Weekend reading, 5/20/16: on Zika, tolerance, and a Canadian problem

Every Friday, I serve up three of my favorite posts from other blogs for you to read over the weekend, after you’ve caught up on Leaven for the Loaf. Have a good weekend!


Wall Street Journal: “Sisters Act Two: Back in the Habit” (wsj.com)

“As HHS works out the technical details of a new accommodation, its political instinct will be to enforce militant cultural liberalism….so why not crush the Little Sisters and their old-fashioned morals now?But better, not least for the temper of U.S. politics, to abide by America’s tradition of religious pluralism. HHS and the White House admit a more tolerant solution is possible.” Read the rest of the post.

Simcha Fisher: “That death may march in the shade” (aleteia.com)

(Editor’s note: I featured this earlier on Leaven’s Facebook page, but this post is worth sharing again.) 

“Sara Mujica of Danbury, CT is seventeen and pregnant. A pretty common story. What is unusual about her, at least in the U.S., is that she has Zika virus. She caught it in Honduras, where she travelled to visit her boyfriend. She started showing symptoms of the disease just after she found out she was pregnant….She says: ‘I have Decided to keep my Baby , Because it’s what God has given to me & I am taking Full Responsibility Of MY Actions &  I do NOT believe in Abortion so I would never do that.’

“The Giant Internet Hand of Spanking sprang into action and declared that Mujica is an opportunist, a liar, a cheat, a fraudster, a hypocrite, and of course a slut and a whore….Most of all, she should get an abortion. She must get an abortion. They could easily forgive her for all her missteps, as long as she makes the only responsible choice now.” Read the full post.

Margaret Dore: Canada has a problem as it tries to codify assisted suicide (alexschadenberg.blogspot.ca)

(Editor’s note: After a pro-assisted-suicide decision by Canada’s Supreme Court, the nation’s lawmakers are attempting to make laws to codify the decision. Dore,  an attorney and anti-euthanasia activist, warns that what’s under consideration violates the Canadian Charter of Rights and Freedoms.)

“People who sign up for assisted suicide or euthanasia do not necessarily intend to go through with it. Maybe it was somebody else’s idea, maybe they were ambivalent or maybe they signed up ‘just in case’ things get bad. A patient can also change his or her mind. There are many people, including heirs, who can benefit from a patient’s death. If the patient was tricked, objected or struggled, who would know? [This] bill is a response to the Canadian Supreme Court decision, Carter v. Canada, which envisioned a ‘carefully designed and monitored system of safeguards.’ The bill has no such system.” Read the rest of the post.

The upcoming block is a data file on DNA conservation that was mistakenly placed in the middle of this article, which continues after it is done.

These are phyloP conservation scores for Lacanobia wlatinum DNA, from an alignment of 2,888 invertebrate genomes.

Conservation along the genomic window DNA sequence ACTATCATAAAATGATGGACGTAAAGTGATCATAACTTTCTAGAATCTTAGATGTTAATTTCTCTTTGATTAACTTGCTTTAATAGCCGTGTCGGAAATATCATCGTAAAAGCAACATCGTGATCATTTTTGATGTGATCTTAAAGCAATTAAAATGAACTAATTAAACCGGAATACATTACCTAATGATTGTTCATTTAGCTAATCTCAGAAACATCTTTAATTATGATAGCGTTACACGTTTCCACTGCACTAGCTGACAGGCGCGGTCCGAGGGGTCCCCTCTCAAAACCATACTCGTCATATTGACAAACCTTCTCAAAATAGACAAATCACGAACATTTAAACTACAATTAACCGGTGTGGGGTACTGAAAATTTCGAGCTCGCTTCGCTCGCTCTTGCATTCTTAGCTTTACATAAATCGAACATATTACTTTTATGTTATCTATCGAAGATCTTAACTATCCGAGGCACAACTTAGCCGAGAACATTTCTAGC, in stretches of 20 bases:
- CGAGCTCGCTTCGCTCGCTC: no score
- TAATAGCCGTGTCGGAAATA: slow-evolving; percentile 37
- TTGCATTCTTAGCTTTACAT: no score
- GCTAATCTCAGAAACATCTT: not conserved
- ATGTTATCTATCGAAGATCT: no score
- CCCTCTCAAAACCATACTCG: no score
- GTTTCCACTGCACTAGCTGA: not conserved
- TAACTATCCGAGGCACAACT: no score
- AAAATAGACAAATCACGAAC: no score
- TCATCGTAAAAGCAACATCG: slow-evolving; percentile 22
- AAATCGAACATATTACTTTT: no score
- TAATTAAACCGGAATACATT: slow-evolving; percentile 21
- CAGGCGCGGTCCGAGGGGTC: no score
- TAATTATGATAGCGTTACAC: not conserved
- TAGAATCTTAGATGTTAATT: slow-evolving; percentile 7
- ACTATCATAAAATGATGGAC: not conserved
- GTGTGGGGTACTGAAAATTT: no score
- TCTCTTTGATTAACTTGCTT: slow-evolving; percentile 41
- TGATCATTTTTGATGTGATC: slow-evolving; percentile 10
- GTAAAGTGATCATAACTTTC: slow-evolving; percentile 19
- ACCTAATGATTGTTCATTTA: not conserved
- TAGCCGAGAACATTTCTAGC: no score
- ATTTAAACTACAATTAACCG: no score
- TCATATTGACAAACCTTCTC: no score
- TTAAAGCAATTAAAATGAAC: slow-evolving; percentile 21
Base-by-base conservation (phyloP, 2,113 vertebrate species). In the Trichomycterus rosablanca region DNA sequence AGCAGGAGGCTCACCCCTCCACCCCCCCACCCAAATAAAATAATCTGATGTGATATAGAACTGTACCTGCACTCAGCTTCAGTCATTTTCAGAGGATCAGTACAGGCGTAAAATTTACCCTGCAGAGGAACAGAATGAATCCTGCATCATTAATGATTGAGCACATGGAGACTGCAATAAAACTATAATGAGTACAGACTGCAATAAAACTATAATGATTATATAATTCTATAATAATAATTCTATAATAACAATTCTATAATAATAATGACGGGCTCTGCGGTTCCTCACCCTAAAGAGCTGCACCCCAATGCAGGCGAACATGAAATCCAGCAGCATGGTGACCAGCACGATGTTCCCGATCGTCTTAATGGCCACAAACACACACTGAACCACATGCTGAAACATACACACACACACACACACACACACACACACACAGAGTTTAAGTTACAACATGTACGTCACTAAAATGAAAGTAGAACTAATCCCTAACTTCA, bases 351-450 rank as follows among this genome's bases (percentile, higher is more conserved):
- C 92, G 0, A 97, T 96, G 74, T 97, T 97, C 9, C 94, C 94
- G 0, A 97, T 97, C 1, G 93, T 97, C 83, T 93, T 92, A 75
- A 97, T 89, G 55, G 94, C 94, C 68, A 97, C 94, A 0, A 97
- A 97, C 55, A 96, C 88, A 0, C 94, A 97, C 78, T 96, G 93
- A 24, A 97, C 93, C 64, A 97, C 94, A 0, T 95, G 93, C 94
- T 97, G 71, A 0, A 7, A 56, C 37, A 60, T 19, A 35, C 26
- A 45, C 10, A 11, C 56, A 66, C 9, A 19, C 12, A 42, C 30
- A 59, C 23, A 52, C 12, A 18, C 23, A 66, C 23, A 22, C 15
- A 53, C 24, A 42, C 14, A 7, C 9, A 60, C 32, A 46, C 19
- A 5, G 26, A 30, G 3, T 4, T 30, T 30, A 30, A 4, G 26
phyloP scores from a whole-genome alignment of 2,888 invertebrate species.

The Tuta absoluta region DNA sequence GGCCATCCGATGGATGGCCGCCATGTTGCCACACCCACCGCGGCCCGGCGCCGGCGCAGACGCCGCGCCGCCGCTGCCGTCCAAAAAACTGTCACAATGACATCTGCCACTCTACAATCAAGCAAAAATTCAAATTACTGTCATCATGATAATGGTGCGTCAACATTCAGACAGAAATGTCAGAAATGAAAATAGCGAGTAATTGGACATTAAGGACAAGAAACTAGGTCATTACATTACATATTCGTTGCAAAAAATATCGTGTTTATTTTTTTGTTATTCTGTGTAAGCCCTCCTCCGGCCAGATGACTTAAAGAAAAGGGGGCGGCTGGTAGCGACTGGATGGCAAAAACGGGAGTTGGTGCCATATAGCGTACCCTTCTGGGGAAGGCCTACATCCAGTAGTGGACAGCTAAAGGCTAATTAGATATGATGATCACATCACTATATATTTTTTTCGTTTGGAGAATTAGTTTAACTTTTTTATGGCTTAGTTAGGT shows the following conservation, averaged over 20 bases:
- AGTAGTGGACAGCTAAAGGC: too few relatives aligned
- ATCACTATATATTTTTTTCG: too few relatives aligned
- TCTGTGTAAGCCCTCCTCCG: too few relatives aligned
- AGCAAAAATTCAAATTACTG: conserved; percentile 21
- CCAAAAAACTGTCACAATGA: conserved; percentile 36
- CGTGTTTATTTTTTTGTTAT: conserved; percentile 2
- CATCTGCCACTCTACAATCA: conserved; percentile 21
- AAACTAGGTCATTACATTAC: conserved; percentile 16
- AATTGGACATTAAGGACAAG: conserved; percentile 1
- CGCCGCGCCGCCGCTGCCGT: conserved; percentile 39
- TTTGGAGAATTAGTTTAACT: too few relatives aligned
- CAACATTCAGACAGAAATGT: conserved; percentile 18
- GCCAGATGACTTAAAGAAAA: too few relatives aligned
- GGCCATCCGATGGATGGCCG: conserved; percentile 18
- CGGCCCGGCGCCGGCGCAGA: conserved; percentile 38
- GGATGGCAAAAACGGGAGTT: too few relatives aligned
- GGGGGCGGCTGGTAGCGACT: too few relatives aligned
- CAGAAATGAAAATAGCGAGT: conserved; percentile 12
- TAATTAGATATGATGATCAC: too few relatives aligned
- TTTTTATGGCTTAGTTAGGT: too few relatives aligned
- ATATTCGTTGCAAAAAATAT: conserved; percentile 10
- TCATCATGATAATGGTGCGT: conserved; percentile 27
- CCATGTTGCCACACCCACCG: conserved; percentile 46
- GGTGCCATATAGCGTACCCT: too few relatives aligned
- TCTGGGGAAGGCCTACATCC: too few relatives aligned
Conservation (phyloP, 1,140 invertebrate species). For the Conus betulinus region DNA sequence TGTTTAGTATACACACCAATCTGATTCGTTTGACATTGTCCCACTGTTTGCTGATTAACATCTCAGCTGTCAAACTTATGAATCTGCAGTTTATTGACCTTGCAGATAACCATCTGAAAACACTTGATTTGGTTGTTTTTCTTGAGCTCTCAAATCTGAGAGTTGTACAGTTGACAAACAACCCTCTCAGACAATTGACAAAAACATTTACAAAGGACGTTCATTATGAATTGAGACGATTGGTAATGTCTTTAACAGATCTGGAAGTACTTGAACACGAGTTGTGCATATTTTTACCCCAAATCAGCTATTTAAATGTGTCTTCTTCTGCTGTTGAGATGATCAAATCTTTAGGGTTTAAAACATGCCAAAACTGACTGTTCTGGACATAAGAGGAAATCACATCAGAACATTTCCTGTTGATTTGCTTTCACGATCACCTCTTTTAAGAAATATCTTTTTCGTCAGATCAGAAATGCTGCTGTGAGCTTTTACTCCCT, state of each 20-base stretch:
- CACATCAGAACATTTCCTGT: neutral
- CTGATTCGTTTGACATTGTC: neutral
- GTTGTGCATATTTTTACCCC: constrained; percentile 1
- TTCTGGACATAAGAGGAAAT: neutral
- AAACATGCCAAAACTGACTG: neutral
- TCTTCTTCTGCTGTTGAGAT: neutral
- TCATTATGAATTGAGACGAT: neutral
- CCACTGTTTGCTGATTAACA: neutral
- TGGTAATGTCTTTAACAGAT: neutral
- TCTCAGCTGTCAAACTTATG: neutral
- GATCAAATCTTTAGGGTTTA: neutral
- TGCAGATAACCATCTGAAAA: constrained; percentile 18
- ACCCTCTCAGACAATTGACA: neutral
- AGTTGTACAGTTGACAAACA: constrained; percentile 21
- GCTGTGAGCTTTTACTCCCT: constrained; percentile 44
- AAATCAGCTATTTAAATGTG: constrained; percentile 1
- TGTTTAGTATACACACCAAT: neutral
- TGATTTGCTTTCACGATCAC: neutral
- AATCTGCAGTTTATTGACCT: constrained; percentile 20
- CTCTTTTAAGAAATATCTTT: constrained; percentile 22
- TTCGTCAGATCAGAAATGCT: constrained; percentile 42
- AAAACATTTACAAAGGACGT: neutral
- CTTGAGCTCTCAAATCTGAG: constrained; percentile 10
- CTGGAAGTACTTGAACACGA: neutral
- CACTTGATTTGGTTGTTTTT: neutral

Et Cetera: week ending 11/23/14

Yesterday’s East Coast Conference Against Assisted Suicide was a splendid event, and I’ll share more about it in upcoming posts. For this weekend’s collection of short items, though, I recommend you add these people and organizations to your social media feeds for ongoing information. This is not a comprehensive list of resources, but it should keep you busy for now.

Alex Schadenberg (courtesy EPC Facebook page)
Alex Schadenberg (courtesy EPC Facebook page)

The Euthanasia Prevention Coalition, led by executive director Alex Schadenberg, has become an indispensable resource for anyone investigating the status of assisted suicide and euthanasia laws worldwide. Alex is based in Canada, but his work keeps him traveling to the United States and beyond. Follow the EPC blog at alexschadenberg.blogspot.ca, “like” EPC’s Facebook page, and follow @AlexSchadenberg and @EuthanasiaPC on Twitter.

The Family Institute of Connecticut’s involvement in the defeat of Connecticut’s assisted suicide bill this year was notable. Web site: www.ctfamily.org. Twitter: @FICaction.

Maggie Karner, maker of the best YouTube video we’ll see all year, is on Twitter @Karnerms.

Not Dead Yet  (or as the heading for their web site says, Not Dead Yet: The Resistance) is a disability rights group that frankly and rightly sees assisted suicide and euthanasia as tools of discrimination against people with disabilities. Web site: www.notdeadyet.org. John Kelly is NDY’s New England regional director, Boston-based, and his Twitter feed @JohnBrianKelly aggregates a number of news stories and blog posts about discrimination against people with disabilities.

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A few selections from this week’s news feed: Dave Andrusko from National Right to Life on Two women facing terminal brain disease, two profoundly different legacies …Margaret Dore, a Washington State elder law attorney who has traveled to New Hampshire to help fight assisted suicide bills here, takes note of an assisted suicide bill now being considered in New Jersey … New to Twitter, or simply looking for ways to convey your pro-life message on your social media accounts? American Life League has some suggestions …Abby Johnson answers the question she still gets about how she could stay at PP as long as she did.

May your preparations for Thanksgiving go smoothly!